Platinum Bullion

Platinum Bullion

As one of the most valuable metals readily available, platinum bullion makes an ideal collectible as well as being a stable investment. Bullion has two huge advantages when considered as an investment: the first is that you can maintain physical control of it; the second is that its not subject to inflation because the only way to get more is to physically dig it out of the ground.

What Forms does Platinum Bullion Come In?

Platinum bullion comes in two main forms:

  • Coins: One of the most common forms for platinum bullion is that of coins such as the platinum American Eagle or Canadian Maple Leaf. While these coins are legal tender, their metal value is usually much higher than the denomination.
  • Bar or Round: Bars and rounds are as the names suggest simply small pieces of precious metal at a designated purity.

What Factors Affect Platinum as a Bullion Metal?

When investing in platinum bullion there are a number of factors which affect the value that you have to consider:

  • Rarity: Platinum is an extremely rare metal, with most of it coming from mines in South Africa and Russia. This scarcity is one of the main factors that drives its value.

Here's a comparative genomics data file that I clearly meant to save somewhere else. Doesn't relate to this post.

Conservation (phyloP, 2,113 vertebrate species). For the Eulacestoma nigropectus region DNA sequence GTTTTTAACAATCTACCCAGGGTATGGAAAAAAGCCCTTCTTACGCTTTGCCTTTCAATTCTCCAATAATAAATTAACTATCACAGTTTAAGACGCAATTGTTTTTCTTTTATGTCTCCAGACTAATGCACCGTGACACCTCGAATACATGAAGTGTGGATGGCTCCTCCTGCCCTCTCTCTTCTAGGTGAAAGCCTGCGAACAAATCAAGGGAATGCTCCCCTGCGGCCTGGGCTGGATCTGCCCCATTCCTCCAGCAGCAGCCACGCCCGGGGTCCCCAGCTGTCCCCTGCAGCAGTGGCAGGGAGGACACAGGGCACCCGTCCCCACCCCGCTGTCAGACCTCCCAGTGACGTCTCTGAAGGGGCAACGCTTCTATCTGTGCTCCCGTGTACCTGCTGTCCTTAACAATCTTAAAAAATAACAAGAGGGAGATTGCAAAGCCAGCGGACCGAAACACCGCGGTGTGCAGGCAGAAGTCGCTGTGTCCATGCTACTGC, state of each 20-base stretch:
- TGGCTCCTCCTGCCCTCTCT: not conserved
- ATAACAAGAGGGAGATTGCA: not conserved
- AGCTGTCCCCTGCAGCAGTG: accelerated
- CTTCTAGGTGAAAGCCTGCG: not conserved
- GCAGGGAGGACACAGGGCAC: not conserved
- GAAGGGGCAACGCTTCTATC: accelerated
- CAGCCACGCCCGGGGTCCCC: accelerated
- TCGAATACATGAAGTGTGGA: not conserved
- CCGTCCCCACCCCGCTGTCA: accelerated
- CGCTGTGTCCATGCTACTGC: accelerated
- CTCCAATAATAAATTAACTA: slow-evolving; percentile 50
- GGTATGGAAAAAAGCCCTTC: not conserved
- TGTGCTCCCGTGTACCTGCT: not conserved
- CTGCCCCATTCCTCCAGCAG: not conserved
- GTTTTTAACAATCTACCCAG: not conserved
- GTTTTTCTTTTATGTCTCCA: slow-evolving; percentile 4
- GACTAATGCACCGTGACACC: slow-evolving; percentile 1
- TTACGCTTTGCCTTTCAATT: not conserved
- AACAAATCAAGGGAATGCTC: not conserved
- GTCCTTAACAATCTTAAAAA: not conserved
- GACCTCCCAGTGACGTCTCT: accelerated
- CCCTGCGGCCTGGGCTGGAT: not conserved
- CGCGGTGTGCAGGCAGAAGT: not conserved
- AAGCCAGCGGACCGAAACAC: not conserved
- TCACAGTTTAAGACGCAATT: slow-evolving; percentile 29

• Industrial Uses: Platinum has a number of industrial uses, particularly in the automobile industry where its employed in catalytic converters. Automotive demand is one of the biggest drivers of platinum prices.
  • Market Stability: Platinum does well in stable markets, often commanding a significant premium over gold.

Bullion Coins vs. Numismatic Coins

When it comes to buying coins for investment purposes, you have two main options: Bullion coins and numismatic coins. In both cases, these coins offer an investment value that is separate from the denomination. The big advantage of buying platinum bullion is that the value ties to a consistent external factor: the metal content. Numismatic coin values depend solely on rarity and demand and therefore tend to be much more variable than bullion coins. Bullion coins also often trade on smaller margins than numismatics so you tend to lose less value if you have to liquidate in a hurry.